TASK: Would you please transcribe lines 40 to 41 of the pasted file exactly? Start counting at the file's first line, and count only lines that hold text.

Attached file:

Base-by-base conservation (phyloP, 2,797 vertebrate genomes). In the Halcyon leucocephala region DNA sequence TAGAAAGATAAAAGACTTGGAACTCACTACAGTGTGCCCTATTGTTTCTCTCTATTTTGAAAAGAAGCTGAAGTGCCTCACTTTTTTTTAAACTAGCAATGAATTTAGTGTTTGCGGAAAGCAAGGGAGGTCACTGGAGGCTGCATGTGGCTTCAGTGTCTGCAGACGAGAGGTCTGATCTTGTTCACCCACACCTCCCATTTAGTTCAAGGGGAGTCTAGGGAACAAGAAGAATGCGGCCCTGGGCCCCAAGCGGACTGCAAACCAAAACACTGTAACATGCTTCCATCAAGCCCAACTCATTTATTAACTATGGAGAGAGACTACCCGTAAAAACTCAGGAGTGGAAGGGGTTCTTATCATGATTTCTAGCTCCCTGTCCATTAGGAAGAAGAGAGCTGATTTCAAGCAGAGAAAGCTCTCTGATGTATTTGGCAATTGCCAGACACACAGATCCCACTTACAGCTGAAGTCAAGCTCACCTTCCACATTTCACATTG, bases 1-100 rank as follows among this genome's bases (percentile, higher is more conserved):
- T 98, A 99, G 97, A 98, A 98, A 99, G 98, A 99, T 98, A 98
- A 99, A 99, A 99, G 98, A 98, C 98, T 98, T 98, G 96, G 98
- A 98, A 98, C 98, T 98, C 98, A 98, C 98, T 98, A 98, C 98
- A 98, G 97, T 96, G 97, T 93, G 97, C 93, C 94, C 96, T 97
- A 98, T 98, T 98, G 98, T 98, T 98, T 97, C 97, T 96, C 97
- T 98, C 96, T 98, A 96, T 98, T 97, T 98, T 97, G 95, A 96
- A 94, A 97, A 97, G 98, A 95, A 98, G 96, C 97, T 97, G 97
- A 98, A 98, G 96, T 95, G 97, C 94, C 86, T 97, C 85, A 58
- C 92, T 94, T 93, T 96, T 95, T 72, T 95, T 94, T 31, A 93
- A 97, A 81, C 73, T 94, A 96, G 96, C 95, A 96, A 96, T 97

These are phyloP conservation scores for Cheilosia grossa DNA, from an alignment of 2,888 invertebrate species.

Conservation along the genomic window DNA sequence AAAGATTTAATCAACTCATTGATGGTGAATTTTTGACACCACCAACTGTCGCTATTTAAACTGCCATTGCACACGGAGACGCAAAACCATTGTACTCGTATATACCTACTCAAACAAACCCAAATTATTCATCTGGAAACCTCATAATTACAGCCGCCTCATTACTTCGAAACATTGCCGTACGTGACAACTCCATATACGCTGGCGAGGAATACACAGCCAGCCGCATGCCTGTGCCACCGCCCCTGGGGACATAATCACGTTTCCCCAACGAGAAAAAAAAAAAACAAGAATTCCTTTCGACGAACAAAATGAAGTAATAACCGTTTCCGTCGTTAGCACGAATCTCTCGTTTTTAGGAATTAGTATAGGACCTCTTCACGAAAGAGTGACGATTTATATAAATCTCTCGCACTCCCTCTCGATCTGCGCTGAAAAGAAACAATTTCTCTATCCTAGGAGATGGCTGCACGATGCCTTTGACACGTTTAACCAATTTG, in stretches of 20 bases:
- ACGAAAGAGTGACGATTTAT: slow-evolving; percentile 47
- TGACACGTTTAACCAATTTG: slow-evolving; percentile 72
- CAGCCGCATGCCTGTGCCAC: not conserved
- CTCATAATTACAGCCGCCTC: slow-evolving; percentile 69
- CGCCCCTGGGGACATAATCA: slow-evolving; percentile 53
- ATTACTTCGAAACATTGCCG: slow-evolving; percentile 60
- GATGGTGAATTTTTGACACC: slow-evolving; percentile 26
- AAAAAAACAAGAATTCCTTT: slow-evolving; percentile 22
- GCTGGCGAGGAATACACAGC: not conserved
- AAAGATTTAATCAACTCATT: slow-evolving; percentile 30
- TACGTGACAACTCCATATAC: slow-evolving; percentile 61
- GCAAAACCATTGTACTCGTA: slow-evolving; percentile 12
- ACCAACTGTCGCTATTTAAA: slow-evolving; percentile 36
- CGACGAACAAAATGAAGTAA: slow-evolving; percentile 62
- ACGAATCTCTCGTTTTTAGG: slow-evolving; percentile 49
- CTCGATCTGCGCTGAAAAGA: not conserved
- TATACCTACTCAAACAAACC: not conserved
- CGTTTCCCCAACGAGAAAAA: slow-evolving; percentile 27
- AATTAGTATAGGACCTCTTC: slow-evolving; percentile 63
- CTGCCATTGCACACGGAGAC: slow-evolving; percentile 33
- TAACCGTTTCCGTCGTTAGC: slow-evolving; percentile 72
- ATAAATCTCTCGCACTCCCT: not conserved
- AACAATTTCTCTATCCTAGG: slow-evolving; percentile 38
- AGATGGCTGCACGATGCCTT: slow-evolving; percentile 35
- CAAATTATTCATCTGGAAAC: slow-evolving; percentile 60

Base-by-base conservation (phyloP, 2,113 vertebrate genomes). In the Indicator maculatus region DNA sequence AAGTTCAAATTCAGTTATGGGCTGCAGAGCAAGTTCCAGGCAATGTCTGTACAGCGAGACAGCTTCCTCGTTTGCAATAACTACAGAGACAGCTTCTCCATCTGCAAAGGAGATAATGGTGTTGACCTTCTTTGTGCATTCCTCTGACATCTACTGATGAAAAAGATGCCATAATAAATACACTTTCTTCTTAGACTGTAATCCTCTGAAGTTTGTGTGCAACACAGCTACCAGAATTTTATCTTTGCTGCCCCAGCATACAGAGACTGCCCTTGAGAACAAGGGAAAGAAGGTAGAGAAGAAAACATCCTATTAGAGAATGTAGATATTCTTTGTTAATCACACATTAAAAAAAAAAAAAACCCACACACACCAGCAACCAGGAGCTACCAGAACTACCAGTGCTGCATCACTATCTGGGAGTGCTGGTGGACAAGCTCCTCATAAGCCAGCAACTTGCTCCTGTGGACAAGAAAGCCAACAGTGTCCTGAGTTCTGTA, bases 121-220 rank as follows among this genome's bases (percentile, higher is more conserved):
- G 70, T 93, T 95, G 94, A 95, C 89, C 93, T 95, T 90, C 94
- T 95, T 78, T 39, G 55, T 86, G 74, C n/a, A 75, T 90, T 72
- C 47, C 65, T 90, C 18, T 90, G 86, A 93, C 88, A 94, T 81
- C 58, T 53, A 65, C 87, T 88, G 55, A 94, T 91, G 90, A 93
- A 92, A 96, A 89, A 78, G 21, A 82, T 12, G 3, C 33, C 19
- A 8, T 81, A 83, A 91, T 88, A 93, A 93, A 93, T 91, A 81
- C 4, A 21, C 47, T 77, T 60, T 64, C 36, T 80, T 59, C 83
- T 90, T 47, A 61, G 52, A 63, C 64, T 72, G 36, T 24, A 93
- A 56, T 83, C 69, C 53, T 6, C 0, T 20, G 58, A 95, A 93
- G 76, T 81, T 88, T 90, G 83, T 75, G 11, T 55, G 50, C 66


- G 70, T 93, T 95, G 94, A 95, C 89, C 93, T 95, T 90, C 94
- T 95, T 78, T 39, G 55, T 86, G 74, C n/a, A 75, T 90, T 72